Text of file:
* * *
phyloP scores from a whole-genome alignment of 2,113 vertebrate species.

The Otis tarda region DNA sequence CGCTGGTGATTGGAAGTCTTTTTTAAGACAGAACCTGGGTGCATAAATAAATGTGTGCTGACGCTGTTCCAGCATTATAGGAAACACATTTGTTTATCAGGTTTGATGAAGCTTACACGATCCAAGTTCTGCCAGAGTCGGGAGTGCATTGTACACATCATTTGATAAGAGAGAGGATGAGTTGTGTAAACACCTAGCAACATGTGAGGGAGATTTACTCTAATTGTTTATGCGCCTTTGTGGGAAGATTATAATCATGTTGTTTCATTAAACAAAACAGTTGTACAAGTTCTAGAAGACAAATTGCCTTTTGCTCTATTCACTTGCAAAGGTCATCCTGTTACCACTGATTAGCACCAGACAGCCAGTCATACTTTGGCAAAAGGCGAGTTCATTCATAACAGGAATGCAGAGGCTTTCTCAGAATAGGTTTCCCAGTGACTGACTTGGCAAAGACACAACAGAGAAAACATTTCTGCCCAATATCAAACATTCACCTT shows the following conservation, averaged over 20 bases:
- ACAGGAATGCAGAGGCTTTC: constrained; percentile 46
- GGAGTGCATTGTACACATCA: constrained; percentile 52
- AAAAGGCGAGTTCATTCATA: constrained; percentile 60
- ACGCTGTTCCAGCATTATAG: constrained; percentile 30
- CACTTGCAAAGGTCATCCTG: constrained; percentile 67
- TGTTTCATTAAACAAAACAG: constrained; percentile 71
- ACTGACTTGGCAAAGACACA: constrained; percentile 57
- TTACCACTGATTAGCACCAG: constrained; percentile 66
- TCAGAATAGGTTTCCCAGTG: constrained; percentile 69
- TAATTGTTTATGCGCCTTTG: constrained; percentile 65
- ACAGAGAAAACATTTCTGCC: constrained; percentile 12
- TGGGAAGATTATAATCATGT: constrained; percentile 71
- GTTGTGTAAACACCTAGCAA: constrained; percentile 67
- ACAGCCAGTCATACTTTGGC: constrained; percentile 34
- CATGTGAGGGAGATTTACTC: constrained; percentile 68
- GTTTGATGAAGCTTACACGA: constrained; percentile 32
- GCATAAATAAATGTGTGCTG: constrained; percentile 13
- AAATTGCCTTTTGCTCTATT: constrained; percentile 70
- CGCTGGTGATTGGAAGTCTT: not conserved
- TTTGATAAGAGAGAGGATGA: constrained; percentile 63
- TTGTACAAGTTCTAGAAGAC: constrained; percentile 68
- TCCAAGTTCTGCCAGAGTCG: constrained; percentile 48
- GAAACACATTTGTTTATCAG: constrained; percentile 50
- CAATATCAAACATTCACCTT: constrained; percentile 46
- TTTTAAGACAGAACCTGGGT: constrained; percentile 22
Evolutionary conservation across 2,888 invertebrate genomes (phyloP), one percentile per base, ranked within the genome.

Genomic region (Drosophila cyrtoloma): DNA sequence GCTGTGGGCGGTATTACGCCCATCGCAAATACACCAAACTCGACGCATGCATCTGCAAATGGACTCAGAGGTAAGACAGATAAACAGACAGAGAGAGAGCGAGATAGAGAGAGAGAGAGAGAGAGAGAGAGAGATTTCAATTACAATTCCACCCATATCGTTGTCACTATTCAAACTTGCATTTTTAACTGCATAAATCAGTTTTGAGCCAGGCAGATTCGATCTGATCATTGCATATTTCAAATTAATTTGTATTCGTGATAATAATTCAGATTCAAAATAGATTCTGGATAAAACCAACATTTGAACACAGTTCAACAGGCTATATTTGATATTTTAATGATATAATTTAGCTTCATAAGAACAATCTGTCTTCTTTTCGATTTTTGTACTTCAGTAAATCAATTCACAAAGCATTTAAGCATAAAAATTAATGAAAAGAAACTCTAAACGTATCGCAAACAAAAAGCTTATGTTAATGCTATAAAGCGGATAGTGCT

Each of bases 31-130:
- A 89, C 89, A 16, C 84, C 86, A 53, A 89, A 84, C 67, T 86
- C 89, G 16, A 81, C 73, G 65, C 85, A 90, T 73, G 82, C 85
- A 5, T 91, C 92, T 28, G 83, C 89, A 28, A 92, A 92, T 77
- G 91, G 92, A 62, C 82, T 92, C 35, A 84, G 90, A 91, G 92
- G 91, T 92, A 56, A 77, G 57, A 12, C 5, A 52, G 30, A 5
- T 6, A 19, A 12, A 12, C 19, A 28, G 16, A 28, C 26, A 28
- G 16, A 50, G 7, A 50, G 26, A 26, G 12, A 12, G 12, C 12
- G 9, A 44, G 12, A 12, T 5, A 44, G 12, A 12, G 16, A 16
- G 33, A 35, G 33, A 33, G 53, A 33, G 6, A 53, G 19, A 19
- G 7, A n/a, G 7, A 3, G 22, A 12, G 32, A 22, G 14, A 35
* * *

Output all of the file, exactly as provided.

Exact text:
phyloP scores from a whole-genome alignment of 2,113 vertebrate species.

The Otis tarda region DNA sequence CGCTGGTGATTGGAAGTCTTTTTTAAGACAGAACCTGGGTGCATAAATAAATGTGTGCTGACGCTGTTCCAGCATTATAGGAAACACATTTGTTTATCAGGTTTGATGAAGCTTACACGATCCAAGTTCTGCCAGAGTCGGGAGTGCATTGTACACATCATTTGATAAGAGAGAGGATGAGTTGTGTAAACACCTAGCAACATGTGAGGGAGATTTACTCTAATTGTTTATGCGCCTTTGTGGGAAGATTATAATCATGTTGTTTCATTAAACAAAACAGTTGTACAAGTTCTAGAAGACAAATTGCCTTTTGCTCTATTCACTTGCAAAGGTCATCCTGTTACCACTGATTAGCACCAGACAGCCAGTCATACTTTGGCAAAAGGCGAGTTCATTCATAACAGGAATGCAGAGGCTTTCTCAGAATAGGTTTCCCAGTGACTGACTTGGCAAAGACACAACAGAGAAAACATTTCTGCCCAATATCAAACATTCACCTT shows the following conservation, averaged over 20 bases:
- ACAGGAATGCAGAGGCTTTC: constrained; percentile 46
- GGAGTGCATTGTACACATCA: constrained; percentile 52
- AAAAGGCGAGTTCATTCATA: constrained; percentile 60
- ACGCTGTTCCAGCATTATAG: constrained; percentile 30
- CACTTGCAAAGGTCATCCTG: constrained; percentile 67
- TGTTTCATTAAACAAAACAG: constrained; percentile 71
- ACTGACTTGGCAAAGACACA: constrained; percentile 57
- TTACCACTGATTAGCACCAG: constrained; percentile 66
- TCAGAATAGGTTTCCCAGTG: constrained; percentile 69
- TAATTGTTTATGCGCCTTTG: constrained; percentile 65
- ACAGAGAAAACATTTCTGCC: constrained; percentile 12
- TGGGAAGATTATAATCATGT: constrained; percentile 71
- GTTGTGTAAACACCTAGCAA: constrained; percentile 67
- ACAGCCAGTCATACTTTGGC: constrained; percentile 34
- CATGTGAGGGAGATTTACTC: constrained; percentile 68
- GTTTGATGAAGCTTACACGA: constrained; percentile 32
- GCATAAATAAATGTGTGCTG: constrained; percentile 13
- AAATTGCCTTTTGCTCTATT: constrained; percentile 70
- CGCTGGTGATTGGAAGTCTT: not conserved
- TTTGATAAGAGAGAGGATGA: constrained; percentile 63
- TTGTACAAGTTCTAGAAGAC: constrained; percentile 68
- TCCAAGTTCTGCCAGAGTCG: constrained; percentile 48
- GAAACACATTTGTTTATCAG: constrained; percentile 50
- CAATATCAAACATTCACCTT: constrained; percentile 46
- TTTTAAGACAGAACCTGGGT: constrained; percentile 22
Evolutionary conservation across 2,888 invertebrate genomes (phyloP), one percentile per base, ranked within the genome.

Genomic region (Drosophila cyrtoloma): DNA sequence GCTGTGGGCGGTATTACGCCCATCGCAAATACACCAAACTCGACGCATGCATCTGCAAATGGACTCAGAGGTAAGACAGATAAACAGACAGAGAGAGAGCGAGATAGAGAGAGAGAGAGAGAGAGAGAGAGAGATTTCAATTACAATTCCACCCATATCGTTGTCACTATTCAAACTTGCATTTTTAACTGCATAAATCAGTTTTGAGCCAGGCAGATTCGATCTGATCATTGCATATTTCAAATTAATTTGTATTCGTGATAATAATTCAGATTCAAAATAGATTCTGGATAAAACCAACATTTGAACACAGTTCAACAGGCTATATTTGATATTTTAATGATATAATTTAGCTTCATAAGAACAATCTGTCTTCTTTTCGATTTTTGTACTTCAGTAAATCAATTCACAAAGCATTTAAGCATAAAAATTAATGAAAAGAAACTCTAAACGTATCGCAAACAAAAAGCTTATGTTAATGCTATAAAGCGGATAGTGCT

Each of bases 31-130:
- A 89, C 89, A 16, C 84, C 86, A 53, A 89, A 84, C 67, T 86
- C 89, G 16, A 81, C 73, G 65, C 85, A 90, T 73, G 82, C 85
- A 5, T 91, C 92, T 28, G 83, C 89, A 28, A 92, A 92, T 77
- G 91, G 92, A 62, C 82, T 92, C 35, A 84, G 90, A 91, G 92
- G 91, T 92, A 56, A 77, G 57, A 12, C 5, A 52, G 30, A 5
- T 6, A 19, A 12, A 12, C 19, A 28, G 16, A 28, C 26, A 28
- G 16, A 50, G 7, A 50, G 26, A 26, G 12, A 12, G 12, C 12
- G 9, A 44, G 12, A 12, T 5, A 44, G 12, A 12, G 16, A 16
- G 33, A 35, G 33, A 33, G 53, A 33, G 6, A 53, G 19, A 19
- G 7, A n/a, G 7, A 3, G 22, A 12, G 32, A 22, G 14, A 35